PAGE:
In Charles v. Boiron Canada inc., 2016 QCCA 1716, the Quebec Court of Appeal (Justices Bich, Savard and Levesque) again overturned a refusal by the Quebec Superior Court to authorize a class action in a consumer law matter. In brief concurring reasons, Justice Bich wonders whether the authorization process still has any real utility and calls for help from the legislature, in light of recent Supreme Court of Canada precedents.

Background

The case involves a homeopathic product called “Oscillococcinum” (and a version for children called “Oscillo”) marketed as reducing cold symptoms. Although the product is made with 85% sucrose and 15% lactose, studies filed by the respondent manufacturer with Health Canada (which approved the sale of the product) support the positive effects of the product as marketed by the manufacturer. Based on these studies, the Superior Court authorization judge found that the Petitioner could not demonstrate a “prima facie” case of misrepresentation, even if the Petitioner had filed an expert opinion contradicting the studies filed with Health Canada. The Quebec Superior Court (“QCSC”) also concluded that the Petitioner had not demonstrated that she was in a position to represent the class members adequately, noting that basically all the Petitioner had done was to read an article on the internet, consult a lawyer and let the latter manage the case from there on, without communicating with the Respondent to complain or ask questions. Accordingly, the QCSC dismissed the putative class action.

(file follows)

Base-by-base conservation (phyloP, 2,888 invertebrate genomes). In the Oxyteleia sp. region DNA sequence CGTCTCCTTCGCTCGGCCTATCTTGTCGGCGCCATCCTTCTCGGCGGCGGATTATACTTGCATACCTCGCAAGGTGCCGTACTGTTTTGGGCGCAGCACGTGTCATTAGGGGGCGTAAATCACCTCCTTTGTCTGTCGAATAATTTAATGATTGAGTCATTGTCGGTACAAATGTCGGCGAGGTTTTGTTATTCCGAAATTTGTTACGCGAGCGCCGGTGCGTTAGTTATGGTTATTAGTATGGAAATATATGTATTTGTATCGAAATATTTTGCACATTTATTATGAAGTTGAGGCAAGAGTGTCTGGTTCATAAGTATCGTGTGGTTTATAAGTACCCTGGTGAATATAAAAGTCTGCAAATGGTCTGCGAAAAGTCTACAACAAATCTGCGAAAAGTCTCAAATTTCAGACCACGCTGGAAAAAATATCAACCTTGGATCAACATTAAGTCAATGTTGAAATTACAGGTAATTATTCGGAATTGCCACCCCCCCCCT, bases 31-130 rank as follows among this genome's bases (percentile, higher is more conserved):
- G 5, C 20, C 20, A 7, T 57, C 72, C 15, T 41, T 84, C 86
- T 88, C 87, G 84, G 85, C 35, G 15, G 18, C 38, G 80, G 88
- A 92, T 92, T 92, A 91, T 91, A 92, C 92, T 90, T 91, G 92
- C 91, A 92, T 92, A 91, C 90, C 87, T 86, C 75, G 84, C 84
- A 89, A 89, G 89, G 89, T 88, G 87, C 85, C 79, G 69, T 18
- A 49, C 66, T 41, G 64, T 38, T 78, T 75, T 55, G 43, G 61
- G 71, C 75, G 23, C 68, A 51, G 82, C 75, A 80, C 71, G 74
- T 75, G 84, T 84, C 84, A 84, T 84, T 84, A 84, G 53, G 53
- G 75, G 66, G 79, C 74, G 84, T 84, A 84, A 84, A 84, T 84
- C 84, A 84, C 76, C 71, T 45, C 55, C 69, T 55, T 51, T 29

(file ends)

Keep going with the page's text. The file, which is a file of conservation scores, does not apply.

The Decision of the Quebec Court of Appeal (“QCCA”)

The QCCA held that the authorization judge went too far in analyzing the merits of the case at the authorization stage. The QCCA concluded inter alia that the authorization judge should not have weighed the evidence filed on both sides at the authorization stage and should not have assumed that the approval process with Health Canada was reliable. The QCCA once again reiterated that a low threshold was to be applied at the authorization stage.

The decision is particularly noteworthy for the concurring reasons of Justice Bich, which some have interpreted as a cry for help from the Quebec legislature concerning the authorization process.

Justice Bich writes that the Supreme Court of Canada (“SCC”) has recently imposed such a lax test for authorization that one may wonder whether the “filtration mechanism” still has any utility other than to deal with class definitions, common questions, notices and other more technical issues. (para. 70) Justice Bich questions whether such a low threshold justifies that the Court and the parties dedicate such considerable efforts and resources to debating it. (para. 71) She mentions that the class action procedure has been in place in Quebec for four decades now and wonders whether there is still a need for “a locked entry door which must be unlocked on a case by case basis in this way”; “If the goal is to weed out manifestly ill-founded claims, would not it be easier to deal with those with the tools already available in the Code [of Civil Procedure], i.e. motions to dismiss and sanctions for abuse?” (para. 71; our translation) Justice Bich also questions the purpose of the new right to appeal judgments granting authorization provided by the new Code of Civil Procedure, characterizing the legislature’s reasons for expanding the right of appeal as “elusive”. (para. 72) In Justice Bich’s view, class actions are meant to facilitate access to justice and, in its current form, the authorization process appears to hinder such access to justice. (para. 73) Accordingly, she considers that it is time for the legislator to review the entire authorization process. (para. 74)